Moog Animoog Overview (With Eigenharp Pico Controller)

Geert Bevin put together this interesting overview of the new Moog Animoog synthesizer, exploring the software synth’s capabilities and demonstrating its capability for polyphonic expression with an Eigenharp Pico.

Bevin’s video does a good job of demonstrating the expressive capability of Animoog, played through via the iPad’s touchscreen and the Eigenharp Pico. The video also offers an introduction to working with Moog’s software synth.

Animoog is currently available for $.99 in the App Store. If you’ve tried it out, let us know what you think of it and how you are using it – by itself, with other iPad apps, with desktop software or with hardware controllers.

Technical details on the demo video below.

via gbevin:

Moog released Animoog today as their first synthesizer on the iPad and I absolutely love it!

This video gives a brief overview of the Animoog’s features and also shows how expressive it is when played with an Eigenharp Pico over MIDI using poly-pressure.

The Eigenharp and Animoog seems like a match made in heaven since the Eigenharp is able to send three independent detailed per-note performance data streams and the Animoog is able to react to this on a per-note level. Also, the visualization of the sound on the Animoog is marvelous, it gives a great representation of what your sound is doing.

The iPad is hooked up to my MacBook Pro using USB MIDI from the Alesis iODock, the Eigenharp Pico is also hooked up to the laptop and sends MIDI from the EigenD application to the ‘dock’ MIDI port. This uses a small MIDI-only Eigenharp Pico setup that loads very quickly and provides 16 MIDI playing keys with poly-pressure and three independent data streams for each key (pressure, left/right, up/down), as well as two 3D controller keys that are somewhat similar to little joysticks and are sending each three independent streams of MIDI CC data also.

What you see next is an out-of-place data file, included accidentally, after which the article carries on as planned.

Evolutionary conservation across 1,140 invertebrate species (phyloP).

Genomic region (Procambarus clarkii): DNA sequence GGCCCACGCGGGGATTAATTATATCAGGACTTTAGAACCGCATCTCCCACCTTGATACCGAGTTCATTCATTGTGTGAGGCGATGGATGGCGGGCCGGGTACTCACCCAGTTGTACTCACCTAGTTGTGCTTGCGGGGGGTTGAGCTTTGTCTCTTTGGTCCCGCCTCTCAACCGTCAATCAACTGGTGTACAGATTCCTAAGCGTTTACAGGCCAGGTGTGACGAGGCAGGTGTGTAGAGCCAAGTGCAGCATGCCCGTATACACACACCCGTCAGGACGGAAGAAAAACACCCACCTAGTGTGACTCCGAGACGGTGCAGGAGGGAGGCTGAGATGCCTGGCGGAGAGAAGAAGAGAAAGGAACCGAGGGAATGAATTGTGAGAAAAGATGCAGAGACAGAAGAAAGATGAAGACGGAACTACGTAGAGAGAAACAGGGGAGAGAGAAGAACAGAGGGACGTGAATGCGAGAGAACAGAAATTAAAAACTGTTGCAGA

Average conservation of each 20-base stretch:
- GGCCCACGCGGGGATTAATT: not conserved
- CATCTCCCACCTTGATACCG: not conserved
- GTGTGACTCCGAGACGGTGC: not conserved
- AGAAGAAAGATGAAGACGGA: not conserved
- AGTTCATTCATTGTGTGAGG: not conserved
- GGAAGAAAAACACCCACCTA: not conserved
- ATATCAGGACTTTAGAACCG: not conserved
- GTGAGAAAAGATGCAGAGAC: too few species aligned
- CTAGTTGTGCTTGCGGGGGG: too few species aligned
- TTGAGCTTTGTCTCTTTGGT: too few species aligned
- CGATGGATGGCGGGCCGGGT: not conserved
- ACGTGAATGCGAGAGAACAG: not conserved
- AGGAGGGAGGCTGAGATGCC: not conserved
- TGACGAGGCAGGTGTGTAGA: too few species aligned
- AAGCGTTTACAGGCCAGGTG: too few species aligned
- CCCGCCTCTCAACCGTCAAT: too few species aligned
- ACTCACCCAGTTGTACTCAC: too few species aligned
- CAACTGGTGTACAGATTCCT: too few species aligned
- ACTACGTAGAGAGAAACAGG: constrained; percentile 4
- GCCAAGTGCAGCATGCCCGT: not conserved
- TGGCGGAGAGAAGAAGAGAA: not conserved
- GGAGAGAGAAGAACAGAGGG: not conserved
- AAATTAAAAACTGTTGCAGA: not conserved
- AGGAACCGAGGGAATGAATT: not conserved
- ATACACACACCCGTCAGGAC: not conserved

8 thoughts on “Moog Animoog Overview (With Eigenharp Pico Controller)

  1. The way this guy talks about the keys also acting as a Y controllers feels like he has never used another IOS music app before.. even Bebot could do this a few years ago.

    Fantastic app btw.

  2. Goode, I’ve used almost all other iOS instruments, including Bebot, MorphWiz, ThumbJam (the 3 that come closest). Yet, I never felt the same about how their control method works. Yes, it’s two dimensional and reorganizes in scales, etc etc. There’s something about how Moog implemented it in Animoog that just clicks for me to play for really on the iPad.

  3. I love Animoog too… but to provide a few corrections, there is a .pdf manual free to download on Moog’s site… for what it’s worth, I haven’t seen it crash though you do have to be careful with the “MUTE” button. The reviewer is really missing out with his iPad stuck in the Dock like that, however (even if it wasn’t the cause of his crashing)… Note Animoog Scales and Key Tunings are changeable, like Geo Synth and TNR-1 and the “keys” are resizable – and also can be mapped to be Velocity sensitive ie when you tap the red circle at top it sounds completely different… great sounds but the touch surface works great as a controller like the Voyager Touchpad. I agree Animoog has some lush sounds and can be quite worthwhile to use with a “real keyboard” (with aftertouch) too of course, though you miss out on the best part of animoogs touch surface technology…while at least gaining back the ability to flex your ‘Hanon’ muscles…can’t understand why anyone would prefer the Pico Buttons for anything… ๐Ÿ™‚
    Oh well… at least we agree on one point… I’m also looking forward to sending MIDI out…

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